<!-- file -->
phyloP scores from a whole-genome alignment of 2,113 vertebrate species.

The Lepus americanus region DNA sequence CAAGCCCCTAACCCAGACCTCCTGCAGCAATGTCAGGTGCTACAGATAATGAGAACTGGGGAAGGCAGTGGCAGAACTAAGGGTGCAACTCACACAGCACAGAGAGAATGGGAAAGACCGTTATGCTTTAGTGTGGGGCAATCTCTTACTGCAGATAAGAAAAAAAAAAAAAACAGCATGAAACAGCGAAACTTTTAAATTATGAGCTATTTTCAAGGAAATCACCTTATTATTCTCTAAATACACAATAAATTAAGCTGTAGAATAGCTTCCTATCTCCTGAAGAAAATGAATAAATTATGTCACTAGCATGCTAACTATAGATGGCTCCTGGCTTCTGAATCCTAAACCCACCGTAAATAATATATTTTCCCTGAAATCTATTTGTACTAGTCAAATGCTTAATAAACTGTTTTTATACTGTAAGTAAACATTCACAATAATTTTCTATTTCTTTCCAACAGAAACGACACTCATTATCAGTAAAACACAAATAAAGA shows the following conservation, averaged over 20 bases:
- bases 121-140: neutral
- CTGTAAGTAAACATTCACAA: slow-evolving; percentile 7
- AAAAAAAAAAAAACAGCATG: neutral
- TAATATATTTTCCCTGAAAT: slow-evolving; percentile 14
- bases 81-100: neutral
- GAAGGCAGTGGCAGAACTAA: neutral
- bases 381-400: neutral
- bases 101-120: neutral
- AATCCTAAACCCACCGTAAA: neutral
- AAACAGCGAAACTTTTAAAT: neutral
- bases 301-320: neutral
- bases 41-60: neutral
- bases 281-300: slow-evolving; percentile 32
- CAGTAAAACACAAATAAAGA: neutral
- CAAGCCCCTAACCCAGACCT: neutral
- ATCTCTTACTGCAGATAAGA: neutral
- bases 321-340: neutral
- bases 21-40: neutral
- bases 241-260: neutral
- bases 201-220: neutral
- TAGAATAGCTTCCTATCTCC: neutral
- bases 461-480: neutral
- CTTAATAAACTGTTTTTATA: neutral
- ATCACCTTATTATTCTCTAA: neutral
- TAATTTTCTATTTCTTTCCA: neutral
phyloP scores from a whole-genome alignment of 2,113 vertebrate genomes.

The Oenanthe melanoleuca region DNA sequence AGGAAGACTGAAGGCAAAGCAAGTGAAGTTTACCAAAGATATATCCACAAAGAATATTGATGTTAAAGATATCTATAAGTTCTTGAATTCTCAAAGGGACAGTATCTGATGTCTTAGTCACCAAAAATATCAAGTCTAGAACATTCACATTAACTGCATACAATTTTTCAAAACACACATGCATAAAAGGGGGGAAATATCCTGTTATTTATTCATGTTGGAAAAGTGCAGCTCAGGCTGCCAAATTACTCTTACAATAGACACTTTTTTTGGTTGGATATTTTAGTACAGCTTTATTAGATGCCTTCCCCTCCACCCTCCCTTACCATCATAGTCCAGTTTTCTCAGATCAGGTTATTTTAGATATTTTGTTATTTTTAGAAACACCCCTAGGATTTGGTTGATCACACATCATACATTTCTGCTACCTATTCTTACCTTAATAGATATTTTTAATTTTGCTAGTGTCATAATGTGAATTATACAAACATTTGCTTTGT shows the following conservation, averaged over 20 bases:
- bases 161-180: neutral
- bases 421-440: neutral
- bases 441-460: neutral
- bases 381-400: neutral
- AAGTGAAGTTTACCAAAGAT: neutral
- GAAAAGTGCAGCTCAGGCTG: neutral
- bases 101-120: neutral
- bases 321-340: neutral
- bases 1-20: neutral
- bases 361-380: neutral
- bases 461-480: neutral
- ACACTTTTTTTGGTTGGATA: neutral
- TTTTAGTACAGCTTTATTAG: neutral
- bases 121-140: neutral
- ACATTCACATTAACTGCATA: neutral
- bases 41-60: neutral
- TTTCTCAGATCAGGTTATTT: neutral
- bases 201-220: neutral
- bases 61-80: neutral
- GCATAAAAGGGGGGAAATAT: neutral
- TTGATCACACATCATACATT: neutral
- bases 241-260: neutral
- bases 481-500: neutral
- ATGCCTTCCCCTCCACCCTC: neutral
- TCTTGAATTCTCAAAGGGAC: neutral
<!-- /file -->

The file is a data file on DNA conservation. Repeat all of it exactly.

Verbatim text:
phyloP scores from a whole-genome alignment of 2,113 vertebrate species.

The Lepus americanus region DNA sequence CAAGCCCCTAACCCAGACCTCCTGCAGCAATGTCAGGTGCTACAGATAATGAGAACTGGGGAAGGCAGTGGCAGAACTAAGGGTGCAACTCACACAGCACAGAGAGAATGGGAAAGACCGTTATGCTTTAGTGTGGGGCAATCTCTTACTGCAGATAAGAAAAAAAAAAAAAACAGCATGAAACAGCGAAACTTTTAAATTATGAGCTATTTTCAAGGAAATCACCTTATTATTCTCTAAATACACAATAAATTAAGCTGTAGAATAGCTTCCTATCTCCTGAAGAAAATGAATAAATTATGTCACTAGCATGCTAACTATAGATGGCTCCTGGCTTCTGAATCCTAAACCCACCGTAAATAATATATTTTCCCTGAAATCTATTTGTACTAGTCAAATGCTTAATAAACTGTTTTTATACTGTAAGTAAACATTCACAATAATTTTCTATTTCTTTCCAACAGAAACGACACTCATTATCAGTAAAACACAAATAAAGA shows the following conservation, averaged over 20 bases:
- bases 121-140: neutral
- CTGTAAGTAAACATTCACAA: slow-evolving; percentile 7
- AAAAAAAAAAAAACAGCATG: neutral
- TAATATATTTTCCCTGAAAT: slow-evolving; percentile 14
- bases 81-100: neutral
- GAAGGCAGTGGCAGAACTAA: neutral
- bases 381-400: neutral
- bases 101-120: neutral
- AATCCTAAACCCACCGTAAA: neutral
- AAACAGCGAAACTTTTAAAT: neutral
- bases 301-320: neutral
- bases 41-60: neutral
- bases 281-300: slow-evolving; percentile 32
- CAGTAAAACACAAATAAAGA: neutral
- CAAGCCCCTAACCCAGACCT: neutral
- ATCTCTTACTGCAGATAAGA: neutral
- bases 321-340: neutral
- bases 21-40: neutral
- bases 241-260: neutral
- bases 201-220: neutral
- TAGAATAGCTTCCTATCTCC: neutral
- bases 461-480: neutral
- CTTAATAAACTGTTTTTATA: neutral
- ATCACCTTATTATTCTCTAA: neutral
- TAATTTTCTATTTCTTTCCA: neutral
phyloP scores from a whole-genome alignment of 2,113 vertebrate genomes.

The Oenanthe melanoleuca region DNA sequence AGGAAGACTGAAGGCAAAGCAAGTGAAGTTTACCAAAGATATATCCACAAAGAATATTGATGTTAAAGATATCTATAAGTTCTTGAATTCTCAAAGGGACAGTATCTGATGTCTTAGTCACCAAAAATATCAAGTCTAGAACATTCACATTAACTGCATACAATTTTTCAAAACACACATGCATAAAAGGGGGGAAATATCCTGTTATTTATTCATGTTGGAAAAGTGCAGCTCAGGCTGCCAAATTACTCTTACAATAGACACTTTTTTTGGTTGGATATTTTAGTACAGCTTTATTAGATGCCTTCCCCTCCACCCTCCCTTACCATCATAGTCCAGTTTTCTCAGATCAGGTTATTTTAGATATTTTGTTATTTTTAGAAACACCCCTAGGATTTGGTTGATCACACATCATACATTTCTGCTACCTATTCTTACCTTAATAGATATTTTTAATTTTGCTAGTGTCATAATGTGAATTATACAAACATTTGCTTTGT shows the following conservation, averaged over 20 bases:
- bases 161-180: neutral
- bases 421-440: neutral
- bases 441-460: neutral
- bases 381-400: neutral
- AAGTGAAGTTTACCAAAGAT: neutral
- GAAAAGTGCAGCTCAGGCTG: neutral
- bases 101-120: neutral
- bases 321-340: neutral
- bases 1-20: neutral
- bases 361-380: neutral
- bases 461-480: neutral
- ACACTTTTTTTGGTTGGATA: neutral
- TTTTAGTACAGCTTTATTAG: neutral
- bases 121-140: neutral
- ACATTCACATTAACTGCATA: neutral
- bases 41-60: neutral
- TTTCTCAGATCAGGTTATTT: neutral
- bases 201-220: neutral
- bases 61-80: neutral
- GCATAAAAGGGGGGAAATAT: neutral
- TTGATCACACATCATACATT: neutral
- bases 241-260: neutral
- bases 481-500: neutral
- ATGCCTTCCCCTCCACCCTC: neutral
- TCTTGAATTCTCAAAGGGAC: neutral